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Egyptian Pose Session 6
Sit on the front of a firm chair with your spine vertical and elongated. Keeping your spine long and essentially straight, lean your trunk backwards a little, and move your arms backwards to take hold of the back of the chair near to its seat – with your arms comfortably straight. During the first half of your exhalation, squeeze your abdomen in towards your spine and then, continuing your exhalation, lift your knees towards your chest. Inhaling, slowly lower your feet back to the floor. During this movement, aim to keep the trunk still and long. Repeat for 3 to 5 breaths.
Move to the side of the chair so that just one buttock is on the chair. Place the leg of the unsupported side so that the thigh and knee point downwards and the top of the foot rests on the floor – the closer the thigh is to vertical the better. Place the leg of the supported side to that the hip, knee and ankle joint each form right angles, just as is normal for sitting on a chair. You may find it helpful to rest the hand of the unsupported side on a table or wall to aid balance. Press the top of the foot of the unsupported side down into the floor – and feel this encourage stretching in the front of the thigh and hip. Keep the top of the foot pressing downwards and imagine you can encourage your tailbone to move closer to the earth (increasing the stretch in the front of the hip) – hold for about five breaths. Then gently release the pressing down of the foot and return to sitting normally on the chair. Repeat to the other side. (Hint: You may find it more comfortable to have some padding, such a folded towel, between the top of the foot and the floor.)
Sit on the chair with your spine vertical and elongated. Ideally, sit with your knees and hips forming right angles – you may need to place something (e.g. block, books or cushion) under either your hips or your feet to achieve this. Place one hand in the other hand, palms facing upwards, and bring your hands to just in front of the uppermost part of your abdomen (or lowest part of your breastbone). Consciously point your elbows and shoulders sideways to encourage your chest to be free and open. Inhaling, imagine an elongation travelling from the base of your trunk to the crown of head. Exhaling, imagine there are diagonal muscle fibres going from the base of one side of the ribcage to the hip on the opposite side and imagine these fibres contracting – and so cause your trunk to move into a twist. Inhaling again, imagine an elongation travelling from the base of your trunk to the crown of your head. Exhaling, allow the trunk to relax so that you return to facing forwards. Repeat to the other side. Repeat once more to each side. Then change which hand is on top and repeat 2 more times to each side.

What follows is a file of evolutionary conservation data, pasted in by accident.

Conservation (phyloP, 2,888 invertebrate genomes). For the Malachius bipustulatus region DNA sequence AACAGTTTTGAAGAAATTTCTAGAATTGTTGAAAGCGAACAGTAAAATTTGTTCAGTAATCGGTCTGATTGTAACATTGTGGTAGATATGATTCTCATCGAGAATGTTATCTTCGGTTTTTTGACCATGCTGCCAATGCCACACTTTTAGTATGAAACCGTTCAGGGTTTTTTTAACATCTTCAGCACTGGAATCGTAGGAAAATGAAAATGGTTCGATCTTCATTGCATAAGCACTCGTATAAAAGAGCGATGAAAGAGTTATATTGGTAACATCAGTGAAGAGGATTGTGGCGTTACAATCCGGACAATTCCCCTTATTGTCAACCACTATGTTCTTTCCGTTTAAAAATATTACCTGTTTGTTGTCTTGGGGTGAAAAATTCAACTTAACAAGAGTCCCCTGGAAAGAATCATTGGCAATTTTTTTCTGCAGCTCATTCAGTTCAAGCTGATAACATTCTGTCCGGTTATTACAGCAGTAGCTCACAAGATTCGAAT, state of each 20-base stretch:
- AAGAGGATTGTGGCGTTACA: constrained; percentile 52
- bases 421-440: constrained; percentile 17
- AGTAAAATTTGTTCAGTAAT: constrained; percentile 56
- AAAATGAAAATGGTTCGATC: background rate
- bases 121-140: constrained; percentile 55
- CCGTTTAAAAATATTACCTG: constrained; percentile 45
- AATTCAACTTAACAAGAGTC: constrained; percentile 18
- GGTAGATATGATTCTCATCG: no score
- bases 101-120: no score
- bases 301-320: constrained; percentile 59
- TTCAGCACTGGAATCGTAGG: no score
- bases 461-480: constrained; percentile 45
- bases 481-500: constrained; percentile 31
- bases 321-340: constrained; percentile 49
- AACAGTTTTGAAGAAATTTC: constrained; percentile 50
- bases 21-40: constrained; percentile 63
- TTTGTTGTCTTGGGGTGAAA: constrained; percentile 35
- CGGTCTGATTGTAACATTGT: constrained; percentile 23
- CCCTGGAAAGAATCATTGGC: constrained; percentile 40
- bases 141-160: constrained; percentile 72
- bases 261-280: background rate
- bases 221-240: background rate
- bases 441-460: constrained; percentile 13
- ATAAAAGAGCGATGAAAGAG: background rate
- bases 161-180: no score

Either lie down for relaxation or stay sitting for a breathing or visualisation or meditation practice. If staying sitting, check you are in a comfortable sitting position with your spine vertical and elongated. Let your hands rest in your lap or on your legs. If comfortable doing so, allow your eyes to close. You could try the following practice : Whatever is going on around you, gently bring your awareness to rest on the sound of your breathing. If you are distracted or your attention drifts, quietly remind yourself that you are listening to the sound of your breath. Allow yourself to breathe as happens naturally, but ideally the sound of the in-breath should be smooth, continuously the same pitch and loudness from its’ beginning to its’ end: likewise the out-breath (which will probably be different from the in-breath with respect to these qualities). See if you can observe where the sound of your breath occurs in your nose/mouth/throat – perhaps you can feel the vibration of the sound in these areas. In the natural pauses (do NOT try to extend them) between inhaling and exhaling, observe and enjoy the silence and stillness inside you. When you feel it is time to stop this exercise, let your awareness drift away from the sound of your breathing. Observe how you feel for a few moments. Then, keeping your eyes closed, direct your awareness to what you are going to do next and your surroundings. When you are ready, open your eyes.